U.S. picks city for housing initiative

Program helps seniors stay in their homes

$1 million federal grant

September 15, 2002|By Anne Lauren Henslee | Anne Lauren Henslee,SPECIAL TO THE SUN

Ethel Eventoff is not your typical 93-year-old. She works out regularly, travels with friends, directs a seniors-only singing troupe and lives independently in her own apartment on Park Heights Avenue.

A professional musician, Eventoff retired last year after working as a music therapist at Taylor Manor for more than half a century. She has spent her entire life in Baltimore and hopes to never have to move. Thanks to the services provided free or for a nominal charge from Comprehensive Housing Assistance Inc., a nonprofit community development agency of The Associated Jewish Federation, she is getting her wish.

Eventoff is one of about 1,000 Northwest Baltimore seniors, and an estimated 10 million nationwide, living in a naturally occurring retirement community (NORC) -- a natural byproduct of the increased longevity and growing independence of America's elderly population.

NORCs include apartments, condominiums, public housing and neighborhoods in which there are high concentrations of seniors who, like Eventoff, have chosen to age in place, in the cities, towns and neighborhoods where they are likely to have spent most of their lives.

Still content and capable to live independently in their own homes, they represent a growing phenomenon and with it a challenge for public policy makers, landlords and service organizations. They also represent a potential reprieve for a nation that, according to estimates by the U.S. Department of Health and Human Services, spent $98 billion in 2000 for seniors who required institutionalization.

Recognizing the growing number of seniors who are remaining in nearby developments and the lack of readily available services, CHAI set out to meet the needs of those living in the Park Heights area. In 1997, it established a "senior-friendly" apartments program to promote affordable rental apartments in the northwest corridor as housing for seniors. CHAI then established Eating Together, a dining program twice a week, complete with transportation.

The U.S. Department of Health and Human Services recently took note of CHAI's efforts, awarding the agency $1 million to expand its services within Baltimore's northwest corridor. The program is a coordinated effort of several area agencies and will serve as part of the National NORC Demonstration Project, a five-city study to determine how to assist seniors who remain in their homes. Cleveland, Pittsburgh, Philadelphia and St. Louis also will take part in the project, which was granted a total of $3.68 million.

The funding will provide NORC residents in Northwest Baltimore with transportation services, expansion of current services to include 800 additional seniors, the designation of additional complexes, and subsidies for in-home emergency medical systems for low-income seniors. It also will provide assistance for the modernization of facilities; increased mental health counseling; cultural and educational training; and community building.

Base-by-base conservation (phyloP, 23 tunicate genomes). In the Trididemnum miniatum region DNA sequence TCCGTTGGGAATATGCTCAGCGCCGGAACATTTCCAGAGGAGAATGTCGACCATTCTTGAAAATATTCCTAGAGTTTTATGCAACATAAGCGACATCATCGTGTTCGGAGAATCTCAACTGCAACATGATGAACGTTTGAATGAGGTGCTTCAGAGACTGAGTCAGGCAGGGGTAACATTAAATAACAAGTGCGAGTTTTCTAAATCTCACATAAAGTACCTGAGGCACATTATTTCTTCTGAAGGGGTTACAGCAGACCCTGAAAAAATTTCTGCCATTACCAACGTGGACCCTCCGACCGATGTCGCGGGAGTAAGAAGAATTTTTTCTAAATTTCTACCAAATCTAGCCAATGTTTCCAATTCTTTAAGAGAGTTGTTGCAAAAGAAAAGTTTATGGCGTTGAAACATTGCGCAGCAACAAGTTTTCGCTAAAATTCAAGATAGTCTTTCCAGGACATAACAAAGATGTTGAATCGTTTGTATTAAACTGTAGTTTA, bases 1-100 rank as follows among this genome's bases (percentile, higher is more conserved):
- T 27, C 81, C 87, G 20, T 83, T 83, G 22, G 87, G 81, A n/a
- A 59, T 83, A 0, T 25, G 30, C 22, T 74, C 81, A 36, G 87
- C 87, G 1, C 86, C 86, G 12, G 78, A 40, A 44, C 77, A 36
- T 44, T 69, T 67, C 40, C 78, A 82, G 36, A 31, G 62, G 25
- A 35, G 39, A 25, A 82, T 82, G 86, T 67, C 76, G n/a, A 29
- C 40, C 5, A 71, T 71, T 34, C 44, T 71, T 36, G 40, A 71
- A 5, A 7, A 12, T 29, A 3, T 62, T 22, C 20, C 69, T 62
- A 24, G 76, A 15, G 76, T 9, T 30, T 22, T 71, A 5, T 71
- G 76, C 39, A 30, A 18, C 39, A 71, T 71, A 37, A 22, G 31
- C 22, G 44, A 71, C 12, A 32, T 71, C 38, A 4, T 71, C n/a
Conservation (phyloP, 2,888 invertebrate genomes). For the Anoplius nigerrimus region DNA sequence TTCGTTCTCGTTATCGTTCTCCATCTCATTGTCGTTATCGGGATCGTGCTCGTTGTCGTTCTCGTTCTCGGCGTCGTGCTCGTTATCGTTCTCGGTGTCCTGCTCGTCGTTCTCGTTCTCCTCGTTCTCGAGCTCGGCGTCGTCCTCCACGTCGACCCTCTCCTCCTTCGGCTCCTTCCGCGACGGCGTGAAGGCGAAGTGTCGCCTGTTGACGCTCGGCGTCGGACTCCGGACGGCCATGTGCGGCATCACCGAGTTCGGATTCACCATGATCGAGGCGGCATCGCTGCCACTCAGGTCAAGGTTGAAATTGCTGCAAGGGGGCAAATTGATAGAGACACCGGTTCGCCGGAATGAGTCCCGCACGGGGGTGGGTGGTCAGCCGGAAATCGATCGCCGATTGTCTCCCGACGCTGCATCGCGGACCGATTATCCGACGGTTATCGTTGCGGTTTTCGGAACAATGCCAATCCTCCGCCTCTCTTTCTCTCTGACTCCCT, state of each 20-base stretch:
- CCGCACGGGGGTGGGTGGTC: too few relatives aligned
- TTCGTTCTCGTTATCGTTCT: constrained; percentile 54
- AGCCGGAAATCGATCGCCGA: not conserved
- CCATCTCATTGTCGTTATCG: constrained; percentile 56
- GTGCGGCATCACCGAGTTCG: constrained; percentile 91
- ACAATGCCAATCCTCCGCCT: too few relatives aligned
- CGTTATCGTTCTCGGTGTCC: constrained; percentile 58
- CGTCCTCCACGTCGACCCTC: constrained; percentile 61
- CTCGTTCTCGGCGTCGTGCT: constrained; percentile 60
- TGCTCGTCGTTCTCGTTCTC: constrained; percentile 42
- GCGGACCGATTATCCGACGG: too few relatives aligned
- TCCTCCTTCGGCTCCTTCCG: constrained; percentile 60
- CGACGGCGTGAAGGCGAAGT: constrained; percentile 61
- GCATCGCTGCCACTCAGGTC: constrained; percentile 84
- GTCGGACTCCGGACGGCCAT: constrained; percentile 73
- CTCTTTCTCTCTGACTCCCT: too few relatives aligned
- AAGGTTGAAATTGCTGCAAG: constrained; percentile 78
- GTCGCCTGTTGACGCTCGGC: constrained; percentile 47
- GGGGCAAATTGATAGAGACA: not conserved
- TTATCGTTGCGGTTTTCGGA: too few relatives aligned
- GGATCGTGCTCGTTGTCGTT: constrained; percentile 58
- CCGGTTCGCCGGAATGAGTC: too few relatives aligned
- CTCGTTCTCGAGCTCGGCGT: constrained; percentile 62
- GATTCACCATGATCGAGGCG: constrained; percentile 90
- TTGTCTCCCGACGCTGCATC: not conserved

A resident of Bristol House since 1994, Cora Bigger believes that living in a NORC has given her a more fulfilling life.

"It makes your life better, because you really feel like you belong to a family, a lovely community," she explained. "We go to the movies; we see shows; we go out to lunch sometimes; we have special days where we go to the malls. There is always something to do. ... I don't think I would have done as well closed in, in a regular apartment building, if I wasn't a part of the senior-friendly program. It's wonderful."

At 72, Bigger gives back to the program by serving as the building's liaison. She assists seniors in filling out change-of-address forms, organizes trips to the voting booths during elections, attends all on-site functions and stays in contact with her neighbors, to make sure no one is left out. She says her dedication to the community is in direct response to all it has given her.

Eventoff, like Bigger, is amazed by the number of services available to her and other residents in her area. "We have exercise programs, crafts programs, Rom dance classes, and so much more," she said. "CHAI provides us with a calendar for the whole month, so we know what we can do every day. It gives us a reason to get up in the morning. And we have a wonderful social worker who you can cry your eyes out to in the privacy of your own home."

"Imagine yourself not being able to drive, or not having a car at your disposal. It can make life so difficult. Well, CHAI provides us with transportation. Can you imagine what CHAI means to us? ... It is our lifeline. ...

"God had to be on my side, because I was looking all over. Where was I going to live? I didn't know. I looked at every place and when I saw it I knew I would like to live in the Windsor House -- Windsor Castle, if you please. I can only tell you what you're hearing from me you will hear it from everyone who is fortunate enough to live in such a community."

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